Wednesday, January 20, 2010

Israel Plays God: Floods Gaza Strip

The Gaza Valley (Wadi Ghaza) used to host a river with lush banks from Hebron to the Mediterranean. For the past many years it has been transferred into a trickle of sewage after Israeli authorities built a dam and cut the water flow.

Yesterday, the Israelis decided to open the dam, causing the banks of the trickling river to flood the homes of Gaza residents.

The BBC, silencing the perpetrator, turned the incident into an act of nature.

"On Monday seven people were killed in the region when heavy rains caused the worst flash floods seen in a decade."

Human Rights Group Al-Mezan described it differently,

"For the second time in less than ten years the Israeli occupation forces have flooded Palestinian homes, fields and possessions of tens of families in the Gaza Strip."

No deaths means the English-speaking media is uninterested.

This is another case of the Gaza Strip's state of exception. One day Israel has use of water, so damn the Palestinians fields. Two days ago the Israelis had too much water, so damn the Palestinian homes.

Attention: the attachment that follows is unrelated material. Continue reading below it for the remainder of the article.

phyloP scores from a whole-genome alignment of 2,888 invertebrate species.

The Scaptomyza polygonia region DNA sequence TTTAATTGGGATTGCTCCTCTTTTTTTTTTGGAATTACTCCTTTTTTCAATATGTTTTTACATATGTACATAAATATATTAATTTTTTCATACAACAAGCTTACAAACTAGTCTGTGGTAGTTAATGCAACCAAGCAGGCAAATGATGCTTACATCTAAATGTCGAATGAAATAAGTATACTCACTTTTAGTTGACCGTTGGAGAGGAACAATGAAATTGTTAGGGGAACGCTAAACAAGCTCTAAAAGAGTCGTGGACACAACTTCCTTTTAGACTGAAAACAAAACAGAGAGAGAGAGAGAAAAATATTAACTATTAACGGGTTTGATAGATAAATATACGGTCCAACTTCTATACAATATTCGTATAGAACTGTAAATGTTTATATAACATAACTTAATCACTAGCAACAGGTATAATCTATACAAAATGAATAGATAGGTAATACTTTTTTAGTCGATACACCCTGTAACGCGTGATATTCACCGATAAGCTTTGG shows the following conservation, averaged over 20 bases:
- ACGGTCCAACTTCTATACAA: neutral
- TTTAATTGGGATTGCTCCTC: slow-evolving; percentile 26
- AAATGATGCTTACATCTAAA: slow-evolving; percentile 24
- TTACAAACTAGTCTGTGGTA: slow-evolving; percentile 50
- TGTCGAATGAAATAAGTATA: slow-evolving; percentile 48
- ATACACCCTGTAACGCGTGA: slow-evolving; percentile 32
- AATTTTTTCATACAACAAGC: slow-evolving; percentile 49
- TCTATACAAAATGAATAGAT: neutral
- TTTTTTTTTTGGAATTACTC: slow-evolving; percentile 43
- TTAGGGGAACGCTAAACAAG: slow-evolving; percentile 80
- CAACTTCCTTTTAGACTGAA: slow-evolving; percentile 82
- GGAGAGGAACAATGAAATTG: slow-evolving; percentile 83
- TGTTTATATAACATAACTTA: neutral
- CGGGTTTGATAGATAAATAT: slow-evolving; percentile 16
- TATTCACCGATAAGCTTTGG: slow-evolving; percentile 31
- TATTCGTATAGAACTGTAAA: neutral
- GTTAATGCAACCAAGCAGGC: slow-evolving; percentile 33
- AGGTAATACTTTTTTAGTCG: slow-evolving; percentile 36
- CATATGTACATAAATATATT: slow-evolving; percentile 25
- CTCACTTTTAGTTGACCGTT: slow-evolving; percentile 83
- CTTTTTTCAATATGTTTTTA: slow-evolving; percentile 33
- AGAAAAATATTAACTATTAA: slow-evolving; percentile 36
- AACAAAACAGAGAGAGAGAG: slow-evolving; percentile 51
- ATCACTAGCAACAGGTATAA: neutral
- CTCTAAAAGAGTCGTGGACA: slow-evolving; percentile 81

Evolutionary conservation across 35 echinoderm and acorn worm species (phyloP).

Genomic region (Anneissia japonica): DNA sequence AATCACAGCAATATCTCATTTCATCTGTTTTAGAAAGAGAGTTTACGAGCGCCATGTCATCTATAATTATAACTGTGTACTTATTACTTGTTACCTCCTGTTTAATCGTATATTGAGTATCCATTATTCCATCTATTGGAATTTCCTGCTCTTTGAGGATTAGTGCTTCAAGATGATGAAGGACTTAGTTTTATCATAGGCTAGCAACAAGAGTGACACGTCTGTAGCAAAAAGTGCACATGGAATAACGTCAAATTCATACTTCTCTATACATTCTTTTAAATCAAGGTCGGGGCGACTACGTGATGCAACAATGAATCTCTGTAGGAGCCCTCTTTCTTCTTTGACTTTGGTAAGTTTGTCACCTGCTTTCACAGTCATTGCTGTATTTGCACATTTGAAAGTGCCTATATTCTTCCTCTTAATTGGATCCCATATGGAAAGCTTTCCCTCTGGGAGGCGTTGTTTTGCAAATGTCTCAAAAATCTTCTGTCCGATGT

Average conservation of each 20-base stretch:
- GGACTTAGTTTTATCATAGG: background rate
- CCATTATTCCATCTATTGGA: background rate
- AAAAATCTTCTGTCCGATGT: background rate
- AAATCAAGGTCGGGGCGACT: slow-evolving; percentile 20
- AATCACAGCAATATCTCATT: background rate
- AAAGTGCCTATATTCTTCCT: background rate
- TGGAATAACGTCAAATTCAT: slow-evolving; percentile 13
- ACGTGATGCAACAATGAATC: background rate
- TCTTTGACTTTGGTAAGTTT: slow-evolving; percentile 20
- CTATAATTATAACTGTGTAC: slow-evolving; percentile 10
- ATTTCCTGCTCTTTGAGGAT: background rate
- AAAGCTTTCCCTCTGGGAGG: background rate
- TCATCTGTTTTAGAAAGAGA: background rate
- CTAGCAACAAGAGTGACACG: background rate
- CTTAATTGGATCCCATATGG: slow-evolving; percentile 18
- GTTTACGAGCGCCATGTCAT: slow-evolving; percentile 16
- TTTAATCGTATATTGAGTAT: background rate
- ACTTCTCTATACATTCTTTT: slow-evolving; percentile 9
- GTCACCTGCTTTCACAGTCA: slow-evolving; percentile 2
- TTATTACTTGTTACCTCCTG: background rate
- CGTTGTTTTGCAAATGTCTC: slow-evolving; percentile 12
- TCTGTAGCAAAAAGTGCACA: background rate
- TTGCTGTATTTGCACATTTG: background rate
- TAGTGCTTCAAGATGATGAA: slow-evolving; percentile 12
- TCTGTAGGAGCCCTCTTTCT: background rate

A few words on the State of Exception..

Political Theorists Carl Schmitt’s conceptualization of the state of exception mirrors theologian Soren Kierkegaard’s formulation of the suspension of the ethical, whereby any ethical standardization is suspended during an incident of ‘divine intervention’ as that faced by Abraham’s intention of sacrificing his son. It is such logic of exception that Israel utilizes in the ongoing siege on Gaza- breaking all standards of international law- and in the flooding of a few homes in the Gaza valley.

The Palestinians are on the recipient end of this tableau of ethical suspension and in full approval of an on-looking international community, which applies its own “divine” exceptions when deemed fit.

Its fun to play god.

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